“Eating Cake:  The (Ab)uses of  Marie Antoinette.”  Afterword to Marie Antoinette:  Portraits of a Queen, ed. Dena Goodman and Thomas E. Kaiser.  London:  Routledge, 2003,  273-89.

“’Queer to Queer’: The Sapphic Body as Transgressive Text.”  In Lewd and Notorious: Female Transgression in the Eighteenth Century, ed. Katharine Kittredge.  Ann Arbor:  University of Michigan Press, 2003, 21-46.

“Bluestocking Sapphism and the Economies of Desire.”  Huntington Library Quarterly 65:1-2 (2003): 257-75. 

“Sapphic Picaresque, Sexual Difference, and the Challenges of Homoadventuring.” Textual Practice 15:2 (November 2001): 1-18.

“’Au sein de vos pareilles’:  Sapphic Separatism in Late-Eighteenth-Century France.”  Journal of Homosexuality, 41:3-4 (2001):  105-16.
"Befriending the Body: Female Intimacies as Class Acts." Eighteenth Century Studies 32:2 (Winter, 1998-99), 179-98.

"Compared to What?  Global Feminism, Comparatism, and The Master's Tools."  In Borderwork:  Feminist Engagements with Comparative Literature, ed. Margaret Higonnet.  Ithaca:  Cornell University Press, 1994, 280-300.

"Burning Dinners:  Feminist Subversions of Domesticity," in Feminist Messages:  Coding in Women's Folk Culture, ed. Joan N. Radner.  Urbana:  University of Illinois Press, 1992, 36-53. 

Introduction to Ladies Almanack by Djuna Barnes. (New York University Press, 1992), xv-li.
"Feminist Criticism: 'The Yellow Wallpaper,' and the Politics of Color in America." Feminist Studies 15:3 (Fall, 1989), 415-41.
"Toward a Feminist Narratology." Style 20:3 (Fall, 1986), 341-63.

Current Projects

“Negative Plotting” – essay in progress

Early Modern Lesbian Subjects, for The Cambridge Companion to Lesbian Literature

“Rewriting the Revolution:  Fictions of Liberty 1814-2014” book in progress

Selected Honors and Awards

Second Vice President of the American Society of 18th Century Studies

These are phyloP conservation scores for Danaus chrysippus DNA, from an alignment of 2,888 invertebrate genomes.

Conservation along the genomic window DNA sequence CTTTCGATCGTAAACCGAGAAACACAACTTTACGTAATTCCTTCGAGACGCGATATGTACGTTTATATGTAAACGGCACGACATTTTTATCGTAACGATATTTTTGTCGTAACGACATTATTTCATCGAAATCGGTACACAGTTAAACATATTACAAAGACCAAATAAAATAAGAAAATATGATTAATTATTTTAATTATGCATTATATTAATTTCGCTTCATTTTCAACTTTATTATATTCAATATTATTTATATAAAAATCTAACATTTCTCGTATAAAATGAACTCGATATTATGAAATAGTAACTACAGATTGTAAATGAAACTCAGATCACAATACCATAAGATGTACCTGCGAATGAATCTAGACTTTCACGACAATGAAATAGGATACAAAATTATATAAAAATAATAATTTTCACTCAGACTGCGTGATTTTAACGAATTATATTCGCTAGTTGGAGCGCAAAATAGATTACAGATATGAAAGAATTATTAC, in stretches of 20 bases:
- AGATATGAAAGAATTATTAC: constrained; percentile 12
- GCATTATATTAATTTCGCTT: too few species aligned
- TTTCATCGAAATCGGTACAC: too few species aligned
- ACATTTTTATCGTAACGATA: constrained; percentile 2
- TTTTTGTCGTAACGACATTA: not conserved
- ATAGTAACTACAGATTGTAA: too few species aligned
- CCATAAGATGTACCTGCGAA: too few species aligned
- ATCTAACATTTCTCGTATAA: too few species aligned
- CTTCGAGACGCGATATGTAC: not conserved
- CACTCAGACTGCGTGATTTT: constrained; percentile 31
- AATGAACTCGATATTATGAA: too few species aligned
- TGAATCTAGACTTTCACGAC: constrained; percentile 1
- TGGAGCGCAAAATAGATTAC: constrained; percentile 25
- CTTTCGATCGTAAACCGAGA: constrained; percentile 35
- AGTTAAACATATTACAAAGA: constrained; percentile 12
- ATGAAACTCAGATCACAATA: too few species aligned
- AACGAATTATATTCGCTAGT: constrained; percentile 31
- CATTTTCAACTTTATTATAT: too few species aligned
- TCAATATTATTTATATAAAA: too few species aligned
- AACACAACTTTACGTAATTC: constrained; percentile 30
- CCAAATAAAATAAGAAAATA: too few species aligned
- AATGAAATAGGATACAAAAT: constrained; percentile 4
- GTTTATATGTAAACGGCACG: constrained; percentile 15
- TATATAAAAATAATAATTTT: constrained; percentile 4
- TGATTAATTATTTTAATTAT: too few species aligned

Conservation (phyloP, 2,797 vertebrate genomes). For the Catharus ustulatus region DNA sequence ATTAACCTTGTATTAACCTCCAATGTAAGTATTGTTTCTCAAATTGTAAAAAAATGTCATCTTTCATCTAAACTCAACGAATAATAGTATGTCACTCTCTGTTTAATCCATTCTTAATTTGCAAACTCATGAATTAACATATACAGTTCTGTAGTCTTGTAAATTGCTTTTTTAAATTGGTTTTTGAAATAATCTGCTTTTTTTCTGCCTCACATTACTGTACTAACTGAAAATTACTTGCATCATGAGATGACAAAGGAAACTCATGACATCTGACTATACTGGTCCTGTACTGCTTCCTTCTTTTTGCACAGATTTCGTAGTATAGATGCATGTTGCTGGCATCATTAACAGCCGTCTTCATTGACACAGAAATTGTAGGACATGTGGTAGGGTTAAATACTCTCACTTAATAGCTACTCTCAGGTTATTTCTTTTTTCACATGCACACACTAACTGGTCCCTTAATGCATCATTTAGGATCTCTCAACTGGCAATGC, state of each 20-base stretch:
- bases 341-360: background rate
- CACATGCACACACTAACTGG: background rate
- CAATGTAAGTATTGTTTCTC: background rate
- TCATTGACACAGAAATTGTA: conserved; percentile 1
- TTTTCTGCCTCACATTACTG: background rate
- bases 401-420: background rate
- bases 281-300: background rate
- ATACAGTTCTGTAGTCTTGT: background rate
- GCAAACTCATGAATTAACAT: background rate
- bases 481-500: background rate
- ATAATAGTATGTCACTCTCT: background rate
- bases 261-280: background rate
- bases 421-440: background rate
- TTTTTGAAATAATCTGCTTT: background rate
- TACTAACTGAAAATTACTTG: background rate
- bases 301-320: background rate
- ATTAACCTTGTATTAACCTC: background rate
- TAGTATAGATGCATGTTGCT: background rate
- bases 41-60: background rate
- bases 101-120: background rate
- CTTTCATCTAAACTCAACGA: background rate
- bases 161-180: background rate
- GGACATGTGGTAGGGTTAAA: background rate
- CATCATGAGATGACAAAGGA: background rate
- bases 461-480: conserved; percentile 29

President-Elect, International Society for the Study of Narrative, 2013-16                  
Mellon Foundation Sawyer Seminar Grant  (with Jane Kamensky), 2012-14
Great Teachers Honoree, American Society for Eighteenth-Century Studies, 2012                         
Innovative Course Design Award, American Society for Eighteenth-Century Studies (with Jane Kamensky), 2012
Fellowship at the Radcliffe Institute for Advanced Study at Harvard, 2004-05
Crompton-Noll Essay Award, Modern Language Association Lesbian-Gay Caucus, 1999
NEH Folger Institute Library Fellowship, 1998-99
Distinguished Scholar-Teacher Award, University of Maryland, 1992
National Endowment for the Humanities Research Fellowship, 1987-88
National Endowment for the Humanities Summer Stipend, 1984
American Council of Learned Societies Fellowship, 1981

Selected Courses Taught

Gender and the Genealogy of the Novel: 1680-1800 (ENG 254a)
A Novel Nation: The Making of English Fiction 1680-1860 (ENG 220b)
Jane Austen (ENG 145b)
Gender and the Rise of the Novel in England and France (ENG 114b)
Fictions of Liberty: Europe in a Revolutionary Age (COML 115b)
How Fiction Works: Narrative in Theory and Practice (ENG 111a)
Women in Culture & Society: A Multidisciplinary Perspective (WMNS 5a)